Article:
15 Sep 2017
The arts are at the heart of all creative endeavours. This was brought home to me in a very real way at this year’s New Zealand Game Developers Conference, which was held last week in Auckland.
Creative New Zealand was pleased to sponsor the NZGDC Art stream for the first time this year. While that might seem a bit left-field, it fits in well with our five-year advocacy strategy, through which we’re building up relationships with the wider creative sector. We see our friends in the creative industries as allies in helping to show the value of the arts to New Zealanders.
The New Zealand games sector itself is big business. The New Zealand Game Developers Association has just put out the results of its annual survey, which show the sector reaching $100 million in export earnings for the first time. The Association reckons it could be a billion dollar industry within a decade. Of the sector’s 500 hi-tech creative export jobs, 28 percent of these are artists. Artists are also one of the highest in-demand roles, second only to programmers in terms of desired skills.
These figures are impressive. But of course, the numbers mean nothing without an amazing product; great visuals, music and stories are all vital to create games that people want to engage with.
There was a real generosity of spirit on display at the conference where around 500 eager attendees headed along to hear from more than 100 speakers. It was great to see such collegiality and genuine willingness to share knowledge, impart wisdom and seek inspiration amongst these undoubtedly talented and creative New Zealanders.
The Art stream in particular had a wonderfully diverse line up. Emma Johansson from Runaway spoke about building a successful art team from the ground up, including managing her brother! Sam Batty from Aurora 44 had a line I really liked, which linked to the conference theme ‘Luck by Design’. “Being lucky is about making the effort to put yourself into opportunities.”
In a fascinating session, Inge and Jack from S1T2 (Story 1st, Technology 2nd) explained some of the intricacies of Baroque and Romantic art theory and how those movements influence the look and feel of a lot of games. Craig Warne from Scarlet City Studios gave some brilliant insights into how music and sound shape emotional experiences, often without players even knowing it, making them ‘more real’.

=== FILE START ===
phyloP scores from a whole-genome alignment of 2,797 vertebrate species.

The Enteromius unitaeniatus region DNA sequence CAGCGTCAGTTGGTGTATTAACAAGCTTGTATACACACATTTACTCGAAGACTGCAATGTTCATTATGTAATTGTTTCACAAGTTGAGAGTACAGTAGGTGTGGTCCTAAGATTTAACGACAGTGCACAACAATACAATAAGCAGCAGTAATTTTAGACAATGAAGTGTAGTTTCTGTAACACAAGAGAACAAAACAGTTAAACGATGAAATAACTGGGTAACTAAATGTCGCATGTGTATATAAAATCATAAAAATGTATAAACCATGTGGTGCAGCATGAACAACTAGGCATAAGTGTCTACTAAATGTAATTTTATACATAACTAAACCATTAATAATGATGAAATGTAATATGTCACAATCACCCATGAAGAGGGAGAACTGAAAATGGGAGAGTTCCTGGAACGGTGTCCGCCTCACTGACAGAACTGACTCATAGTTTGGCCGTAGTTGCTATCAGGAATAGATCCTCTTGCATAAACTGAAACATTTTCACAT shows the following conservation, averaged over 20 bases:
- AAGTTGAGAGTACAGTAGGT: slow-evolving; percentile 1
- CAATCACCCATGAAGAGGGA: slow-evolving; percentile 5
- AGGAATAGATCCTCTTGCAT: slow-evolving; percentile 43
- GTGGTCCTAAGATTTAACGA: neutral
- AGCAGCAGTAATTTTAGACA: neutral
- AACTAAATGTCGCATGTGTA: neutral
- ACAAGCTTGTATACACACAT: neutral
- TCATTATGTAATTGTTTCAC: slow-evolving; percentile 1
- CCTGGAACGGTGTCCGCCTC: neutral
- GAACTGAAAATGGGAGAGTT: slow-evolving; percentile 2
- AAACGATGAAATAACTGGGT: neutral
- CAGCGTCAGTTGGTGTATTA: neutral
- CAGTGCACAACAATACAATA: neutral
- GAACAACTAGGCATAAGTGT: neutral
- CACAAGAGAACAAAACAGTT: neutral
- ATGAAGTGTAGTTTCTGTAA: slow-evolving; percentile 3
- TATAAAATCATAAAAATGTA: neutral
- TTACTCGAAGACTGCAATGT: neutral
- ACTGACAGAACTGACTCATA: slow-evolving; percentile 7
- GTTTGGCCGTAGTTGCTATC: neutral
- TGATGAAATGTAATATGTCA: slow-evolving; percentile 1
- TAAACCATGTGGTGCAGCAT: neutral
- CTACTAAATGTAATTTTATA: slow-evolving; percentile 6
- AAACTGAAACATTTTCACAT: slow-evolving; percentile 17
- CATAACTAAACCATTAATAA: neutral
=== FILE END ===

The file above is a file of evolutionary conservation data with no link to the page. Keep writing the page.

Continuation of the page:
The Narrative & Storytelling stream speakers were also fascinating. Maru Nihoniho from Metia Interactive spoke about her journey with Guardian, originally an adventure game concept with a strong Māori heroine that has taken a new direction as an interactive fiction piece.
I also enjoyed Amie Mills from TVNZ whose talk on interactive storytelling and how narratives now move from screen to other platforms and back again, help keep audiences engaged. Her references to classics like the Viewmaster, Choose Your Own Adventure books and Myst brought back a lot of fond memories for this Gen X-er! Fun (and/or potentially scary) fact: 85 percent of New Zealanders now have devices in their hands as they’re watching TV.
As part of our conference sponsorship, we were also able to support a few creative types to attend. They’ve since told me about how the gathering helped reaffirm their passion for making cool things, how gaming is now more than just entertainment, and how people love immersing themselves into new worlds and cultures that engage their imagination beyond what the real world can.
The impression I was left with was the huge opportunity that exists for artists to get involved in the field – one which will grow massively in the next few years – and the amazing, supportive, creative environment that they’ll head into. Game on!